National Emblem Insurance Company, and Illinois Corporation,plaintiff-appellant, v. Samuel Washington, Defendant-appellee,andemmanuel Jones and Margaret Sanders, Defendants, 482 F.2d 1346 (6th Cir. 1973)Annotate this Case
William A. Joselyn, Detroit, Mich., for plaintiff-appellant; Martin, Bohall, Joselyn, Haley & Rowe, Detroit, Mich., on brief.
Robert Goren, Southfield, Mich., for defendant-appellee; Frimet, Goren & Bellamy, Southfield, Mich., on brief.
Before PHILLIPS, Chief Judge, and CELEBREZZE and PECK, Circuit Judges.
Plaintiff, National Emblem Insurance Co., appeals the dismissal of its declaratory judgment action. We affirm.
On March 29, 1964, defendant Samuel Washington was injured in an accident while a passenger in an automobile driven by plaintiff's insured, Margaret Sanders, and owned by plaintiff's insured, Emmanuel Jones. As a result of that accident, Washington gained a $311,000 verdict in Michigan state trial court against the plaintiff's insureds. Plaintiff was not a party to this litigation.
The State court judgment included pre-judgment interest computed from the date of the filing of the complaint. M.S.A. Sec. 27 A. 6013, M.C.L.A. Sec. 600.6013. The judgment, after reversal by the Michigan Court of Appeals, was reinstated by the Michigan Supreme Court. Washington v. Jones, 386 Mich. 466, 192 N.W.2d 234 (1971). Approximately three weeks before re-entry of the judgment by the trial court in accordance with the Supreme Court's mandate, the plaintiff filed the instant suit.
In this action, plaintiff seeks a declaration that the retroactive application of the State pre-judgment interest statute, M.S.A. Sec. 27 A. 6013, M.C.L.A. Sec. 600.6013, is violative of the Constitution's Contract Clause. Art. I, Sec. 10. The statute became effective after the accident and the filing of the State suit. The plaintiff also seeks a declaration of its liability to its insureds. The issue to be resolved here is whether the plaintiff is liable for interest on the entire $311,000 judgment or only for interest on the face amount of the policy, $10,000.
Subsequent to the filing of this suit, the State court plaintiff, Washington, filed garnishment proceedings in the State court to enforce his state court judgment. The plaintiff here is party to that action.
The applicable law in situations like this, where an insurer seeks a declaratory judgment in federal court while state litigation is pending concerning the same set of facts, was set forth in Brillhart v. Excess Insurance Co., 316 U.S. 491, 62 S. Ct. 1173, 86 L. Ed. 1620 (1942). In that case, Mr. Justice Frankfurter wrote for a majority:
"Where a District Court is presented with a claim such as was made here, it should ascertain whether the questions in controversy between the parties to the federal suit, and which are not foreclosed under the applicable substantive law, can better be settled in the proceeding pending in the state court. This may entail inquiry into the scope of the pending state court proceeding and the nature of defenses open there. The federal court may have to consider whether the claims of all parties in interest can satisfactorily be adjudicated in that proceeding, whether necessary parties have been joined, whether such parties are amenable to process in that proceeding, etc." 316 U.S. at 495, 62 S. Ct. at 1176.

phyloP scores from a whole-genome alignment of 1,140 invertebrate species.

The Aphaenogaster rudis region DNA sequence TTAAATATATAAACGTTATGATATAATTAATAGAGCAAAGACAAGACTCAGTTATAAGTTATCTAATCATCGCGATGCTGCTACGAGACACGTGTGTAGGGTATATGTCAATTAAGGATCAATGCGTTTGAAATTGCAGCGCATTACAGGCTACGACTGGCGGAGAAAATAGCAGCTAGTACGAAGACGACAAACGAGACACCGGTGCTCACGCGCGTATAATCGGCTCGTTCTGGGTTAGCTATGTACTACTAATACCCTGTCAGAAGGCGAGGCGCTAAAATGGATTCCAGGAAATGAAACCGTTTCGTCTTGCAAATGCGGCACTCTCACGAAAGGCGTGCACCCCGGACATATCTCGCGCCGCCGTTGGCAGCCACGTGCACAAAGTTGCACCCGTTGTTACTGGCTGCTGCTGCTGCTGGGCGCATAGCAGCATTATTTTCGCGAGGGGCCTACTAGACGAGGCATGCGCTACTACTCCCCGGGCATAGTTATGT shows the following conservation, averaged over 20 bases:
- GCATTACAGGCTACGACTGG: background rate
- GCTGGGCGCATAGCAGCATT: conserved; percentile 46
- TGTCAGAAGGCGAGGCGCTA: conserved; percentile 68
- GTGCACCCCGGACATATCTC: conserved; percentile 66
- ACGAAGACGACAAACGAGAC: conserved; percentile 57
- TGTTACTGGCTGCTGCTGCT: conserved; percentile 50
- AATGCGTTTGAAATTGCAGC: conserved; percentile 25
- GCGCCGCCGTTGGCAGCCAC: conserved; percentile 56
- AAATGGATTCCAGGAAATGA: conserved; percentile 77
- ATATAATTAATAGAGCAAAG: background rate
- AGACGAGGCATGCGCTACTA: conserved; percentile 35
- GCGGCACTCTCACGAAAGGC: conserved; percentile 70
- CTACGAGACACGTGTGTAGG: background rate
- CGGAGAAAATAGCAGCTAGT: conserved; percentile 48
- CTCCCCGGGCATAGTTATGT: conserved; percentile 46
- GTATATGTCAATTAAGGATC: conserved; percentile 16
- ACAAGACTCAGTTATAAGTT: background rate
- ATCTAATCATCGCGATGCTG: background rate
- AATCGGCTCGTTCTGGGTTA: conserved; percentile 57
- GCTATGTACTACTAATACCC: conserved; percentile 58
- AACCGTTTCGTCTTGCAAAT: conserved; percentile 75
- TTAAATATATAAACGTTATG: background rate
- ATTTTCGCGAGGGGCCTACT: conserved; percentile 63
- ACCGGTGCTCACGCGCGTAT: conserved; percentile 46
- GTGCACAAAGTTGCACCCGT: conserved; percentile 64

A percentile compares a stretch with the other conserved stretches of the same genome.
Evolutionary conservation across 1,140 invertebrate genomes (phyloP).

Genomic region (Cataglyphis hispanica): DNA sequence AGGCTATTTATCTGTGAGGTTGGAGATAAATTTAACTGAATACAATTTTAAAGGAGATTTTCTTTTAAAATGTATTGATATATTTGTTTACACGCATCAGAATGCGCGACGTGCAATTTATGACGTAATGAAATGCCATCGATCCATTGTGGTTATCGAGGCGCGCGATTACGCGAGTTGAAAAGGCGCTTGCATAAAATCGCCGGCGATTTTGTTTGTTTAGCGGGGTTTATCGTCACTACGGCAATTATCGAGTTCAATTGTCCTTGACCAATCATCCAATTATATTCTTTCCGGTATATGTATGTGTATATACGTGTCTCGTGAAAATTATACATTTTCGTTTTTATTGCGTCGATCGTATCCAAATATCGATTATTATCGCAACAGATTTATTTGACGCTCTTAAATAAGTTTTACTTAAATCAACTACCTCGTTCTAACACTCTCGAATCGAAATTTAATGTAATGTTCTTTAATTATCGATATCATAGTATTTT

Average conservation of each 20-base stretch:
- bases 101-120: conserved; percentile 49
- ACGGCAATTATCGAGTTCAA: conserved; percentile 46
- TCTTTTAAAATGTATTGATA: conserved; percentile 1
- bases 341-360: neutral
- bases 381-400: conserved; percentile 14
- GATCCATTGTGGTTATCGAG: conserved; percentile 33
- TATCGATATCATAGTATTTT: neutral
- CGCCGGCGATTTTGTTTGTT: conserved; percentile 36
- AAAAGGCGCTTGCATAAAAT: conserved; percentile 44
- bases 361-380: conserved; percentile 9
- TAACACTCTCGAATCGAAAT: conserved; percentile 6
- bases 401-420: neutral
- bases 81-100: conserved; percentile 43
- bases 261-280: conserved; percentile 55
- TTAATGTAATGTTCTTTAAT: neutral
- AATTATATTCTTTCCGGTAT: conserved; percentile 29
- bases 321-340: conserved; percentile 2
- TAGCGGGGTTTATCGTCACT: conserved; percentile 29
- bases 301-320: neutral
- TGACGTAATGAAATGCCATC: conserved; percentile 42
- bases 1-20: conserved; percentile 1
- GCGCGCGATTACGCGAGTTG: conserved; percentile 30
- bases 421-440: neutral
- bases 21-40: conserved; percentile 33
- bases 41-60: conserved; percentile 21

The Declaratory Judgment Act, 28 U.S.C. § 2201, does not confer any absolute rights on plaintiffs. It merely is an enabling statute conferring discretionary jurisdiction on the federal courts. Public Service Commission v. Wycoff Co., 344 U.S. 237, 241, 73 S. Ct. 236, 97 L. Ed. 291 (1952). Therefore, our inquiry is directed to a determination of whether the dismissal was an abuse of discretion. State Farm Mutual Insurance Co. v. Hilderbrandt, 446 F.2d 504 (6th Cir. 1971).
Plaintiff contends that because it was not a party to any pending state litigation on the date of the filing of the federal action, then the federal court should be forced to hear the suit.
We refuse to make the exercise of the discretionary declaratory judgment jurisdiction of the federal court dependent upon a race to the courthouse door. Though no State action was pending on the date of the filing of the federal suit, such a suit was inevitable. It should be noted that the suit for garnishment had not yet been filed at the time because the State judgment had not yet been formally re-entered. Interpretation of a State statute which has never been addressed by the Michigan Supreme Court was at issue. Both claims of the plaintiff insurer can be fully decided in the pending State garnishment proceeding with recourse eventually, on the constitutional issues, to the United States Supreme Court. The questions raised by the insurer could best be answered in State court.
The District Court's dismissal of this action was not an abuse of discretion.